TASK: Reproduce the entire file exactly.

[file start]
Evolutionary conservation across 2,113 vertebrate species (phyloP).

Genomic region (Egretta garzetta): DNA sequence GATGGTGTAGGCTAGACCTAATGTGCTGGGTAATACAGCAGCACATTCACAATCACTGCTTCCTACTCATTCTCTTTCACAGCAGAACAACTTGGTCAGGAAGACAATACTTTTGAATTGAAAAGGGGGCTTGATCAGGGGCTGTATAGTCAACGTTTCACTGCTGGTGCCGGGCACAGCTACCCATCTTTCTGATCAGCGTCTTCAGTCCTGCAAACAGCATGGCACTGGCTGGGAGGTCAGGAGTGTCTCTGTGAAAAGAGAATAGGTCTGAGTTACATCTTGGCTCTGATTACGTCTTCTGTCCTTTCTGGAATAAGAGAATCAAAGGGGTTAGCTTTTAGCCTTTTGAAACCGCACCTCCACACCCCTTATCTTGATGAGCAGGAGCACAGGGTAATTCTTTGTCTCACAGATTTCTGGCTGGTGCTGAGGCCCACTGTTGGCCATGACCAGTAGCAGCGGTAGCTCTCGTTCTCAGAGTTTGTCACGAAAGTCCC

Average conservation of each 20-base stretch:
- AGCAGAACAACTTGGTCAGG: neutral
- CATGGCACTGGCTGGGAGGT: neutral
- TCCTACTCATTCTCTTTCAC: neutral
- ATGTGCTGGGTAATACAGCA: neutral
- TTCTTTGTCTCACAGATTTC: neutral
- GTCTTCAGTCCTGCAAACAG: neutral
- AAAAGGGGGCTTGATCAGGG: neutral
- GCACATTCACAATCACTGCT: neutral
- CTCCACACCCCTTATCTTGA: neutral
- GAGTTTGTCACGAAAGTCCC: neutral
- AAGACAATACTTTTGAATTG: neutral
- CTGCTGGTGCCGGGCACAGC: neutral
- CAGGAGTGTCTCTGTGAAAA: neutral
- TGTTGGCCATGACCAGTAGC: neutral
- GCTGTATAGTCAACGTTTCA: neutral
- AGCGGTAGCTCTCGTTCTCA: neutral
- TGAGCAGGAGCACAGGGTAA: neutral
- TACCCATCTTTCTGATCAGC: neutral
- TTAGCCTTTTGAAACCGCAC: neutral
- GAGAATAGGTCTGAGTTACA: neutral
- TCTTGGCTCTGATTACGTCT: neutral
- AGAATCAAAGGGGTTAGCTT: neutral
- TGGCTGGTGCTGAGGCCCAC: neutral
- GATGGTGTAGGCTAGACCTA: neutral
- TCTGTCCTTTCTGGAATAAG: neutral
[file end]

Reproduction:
Evolutionary conservation across 2,113 vertebrate species (phyloP).

Genomic region (Egretta garzetta): DNA sequence GATGGTGTAGGCTAGACCTAATGTGCTGGGTAATACAGCAGCACATTCACAATCACTGCTTCCTACTCATTCTCTTTCACAGCAGAACAACTTGGTCAGGAAGACAATACTTTTGAATTGAAAAGGGGGCTTGATCAGGGGCTGTATAGTCAACGTTTCACTGCTGGTGCCGGGCACAGCTACCCATCTTTCTGATCAGCGTCTTCAGTCCTGCAAACAGCATGGCACTGGCTGGGAGGTCAGGAGTGTCTCTGTGAAAAGAGAATAGGTCTGAGTTACATCTTGGCTCTGATTACGTCTTCTGTCCTTTCTGGAATAAGAGAATCAAAGGGGTTAGCTTTTAGCCTTTTGAAACCGCACCTCCACACCCCTTATCTTGATGAGCAGGAGCACAGGGTAATTCTTTGTCTCACAGATTTCTGGCTGGTGCTGAGGCCCACTGTTGGCCATGACCAGTAGCAGCGGTAGCTCTCGTTCTCAGAGTTTGTCACGAAAGTCCC

Average conservation of each 20-base stretch:
- AGCAGAACAACTTGGTCAGG: neutral
- CATGGCACTGGCTGGGAGGT: neutral
- TCCTACTCATTCTCTTTCAC: neutral
- ATGTGCTGGGTAATACAGCA: neutral
- TTCTTTGTCTCACAGATTTC: neutral
- GTCTTCAGTCCTGCAAACAG: neutral
- AAAAGGGGGCTTGATCAGGG: neutral
- GCACATTCACAATCACTGCT: neutral
- CTCCACACCCCTTATCTTGA: neutral
- GAGTTTGTCACGAAAGTCCC: neutral
- AAGACAATACTTTTGAATTG: neutral
- CTGCTGGTGCCGGGCACAGC: neutral
- CAGGAGTGTCTCTGTGAAAA: neutral
- TGTTGGCCATGACCAGTAGC: neutral
- GCTGTATAGTCAACGTTTCA: neutral
- AGCGGTAGCTCTCGTTCTCA: neutral
- TGAGCAGGAGCACAGGGTAA: neutral
- TACCCATCTTTCTGATCAGC: neutral
- TTAGCCTTTTGAAACCGCAC: neutral
- GAGAATAGGTCTGAGTTACA: neutral
- TCTTGGCTCTGATTACGTCT: neutral
- AGAATCAAAGGGGTTAGCTT: neutral
- TGGCTGGTGCTGAGGCCCAC: neutral
- GATGGTGTAGGCTAGACCTA: neutral
- TCTGTCCTTTCTGGAATAAG: neutral